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XmasThere are moments when you just need a bit of Louisa May Alcott and it’s likely they will come during the Holidays. This little book will hit just the spot: short, gentle, heartwarming.

It starts off with the wonderful Christmas chapter of Little Women and then offers six other short-stories full of kindness, charity and poor people gratifyingly thankful for the kindness of others.

Nineteenth-century stories like these helped build the Christmas traditions that we still follow today and just for that they were a pleasure to read. It also helps that the book and the rest of the Penguin Christmas Classics collection are lovely (at least I couldn’t resist them!).



imageedit_4_6917589873Book read for
Advent with Alcott


Yes, it’s that time of the year again: the Virtual Advent Tour is here and this year I have the honor to open the festivities together with Becky.

Being a city girl, I could only experience one of my favorite Portuguese Christmas traditions when we’d spend the holidays with my mother’s family in her hometown. The Christmas Fire (“Fogueira de Natal” or “Queima do Madeiro”) was a special occasion when all the village came together.

On Christmas Eve, just in time for Midnight Mass, the boys of the village would light a big fire in the middle of the church square. The whole village would gatherer around it throughout the whole night, singing, chatting and roasting chouriço.


All photos from Loriga’s Christmas Fire 2012 taken by Tiago Lucas

Nothing like a roaring fire in a cold night to create a sense of community and coziness. It was really something I looked forward to as a kid and unfortunately haven’t experience for years.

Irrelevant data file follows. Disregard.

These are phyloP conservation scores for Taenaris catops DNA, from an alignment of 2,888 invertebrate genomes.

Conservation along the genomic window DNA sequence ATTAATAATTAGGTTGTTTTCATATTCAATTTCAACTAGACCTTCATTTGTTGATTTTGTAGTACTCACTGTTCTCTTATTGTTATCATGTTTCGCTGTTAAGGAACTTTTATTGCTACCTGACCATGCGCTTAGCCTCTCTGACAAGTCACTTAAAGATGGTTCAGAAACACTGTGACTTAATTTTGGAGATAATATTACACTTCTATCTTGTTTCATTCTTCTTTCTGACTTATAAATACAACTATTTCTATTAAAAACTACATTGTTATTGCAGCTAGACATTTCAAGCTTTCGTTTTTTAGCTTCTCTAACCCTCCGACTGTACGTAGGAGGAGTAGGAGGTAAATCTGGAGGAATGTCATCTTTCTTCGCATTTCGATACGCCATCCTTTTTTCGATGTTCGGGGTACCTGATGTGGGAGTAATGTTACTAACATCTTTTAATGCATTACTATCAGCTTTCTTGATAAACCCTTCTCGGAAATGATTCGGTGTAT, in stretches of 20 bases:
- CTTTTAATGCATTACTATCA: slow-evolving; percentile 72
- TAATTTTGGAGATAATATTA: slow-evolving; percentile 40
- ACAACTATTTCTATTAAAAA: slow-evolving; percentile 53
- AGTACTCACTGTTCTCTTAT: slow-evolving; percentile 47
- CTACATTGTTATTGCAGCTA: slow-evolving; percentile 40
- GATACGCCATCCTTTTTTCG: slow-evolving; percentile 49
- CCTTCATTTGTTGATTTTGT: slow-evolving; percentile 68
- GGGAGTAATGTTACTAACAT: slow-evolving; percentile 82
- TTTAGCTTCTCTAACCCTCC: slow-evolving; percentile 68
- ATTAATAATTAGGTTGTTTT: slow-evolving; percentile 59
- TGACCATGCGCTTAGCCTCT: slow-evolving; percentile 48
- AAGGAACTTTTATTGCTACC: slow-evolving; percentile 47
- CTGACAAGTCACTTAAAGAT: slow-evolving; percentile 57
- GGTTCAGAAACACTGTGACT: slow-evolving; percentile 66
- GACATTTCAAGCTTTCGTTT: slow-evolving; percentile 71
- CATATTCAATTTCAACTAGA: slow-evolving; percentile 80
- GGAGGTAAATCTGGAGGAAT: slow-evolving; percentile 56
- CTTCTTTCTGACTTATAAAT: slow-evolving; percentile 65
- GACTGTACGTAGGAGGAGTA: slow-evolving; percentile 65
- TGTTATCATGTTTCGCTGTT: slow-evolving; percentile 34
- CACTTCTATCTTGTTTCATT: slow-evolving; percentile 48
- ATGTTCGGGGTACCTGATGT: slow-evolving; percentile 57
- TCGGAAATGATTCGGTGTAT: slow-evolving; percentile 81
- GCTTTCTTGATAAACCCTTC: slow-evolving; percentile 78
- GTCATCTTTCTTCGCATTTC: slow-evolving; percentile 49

In my mother’s village, Loriga, we kept things pretty simple: the wood was collects by the municipality and the fire was put out on Christmas morning, but other villages around the country have more complex traditions. Some examples:

  • The Fire must never be put out between Christmas and New Year or the Day of the Kings.
  • The wood must be from an olive tree because that was the wood of Christ’s cross. But paganism always finds a way in, so it is also said that the main log should be as fat as possible: the fatter the log, the fatter next year’s pigs.
  • The wood that does not burn must be preserve, to protect homes from thunderstorms and other divine acts of wrath.
  • The wood used in the Fire must be stolen by the village’s young men. The Christmas Fire is part of the traditional “Ritual Thefts” that also happens during the Fires of Easter and the “Popular Saints” (summers solstice).

As with so many Catholic traditions, the Christmas Fire has pagan roots. It started as a celebration of the winter solstice, when many communal fires would be lit out in the open. The Fire would keep Darkness away and symbolize the heat, light and life-giving properties of the returning sun. This is also the origin of the Yule Log.

Merry Christmas everyone! 🙂



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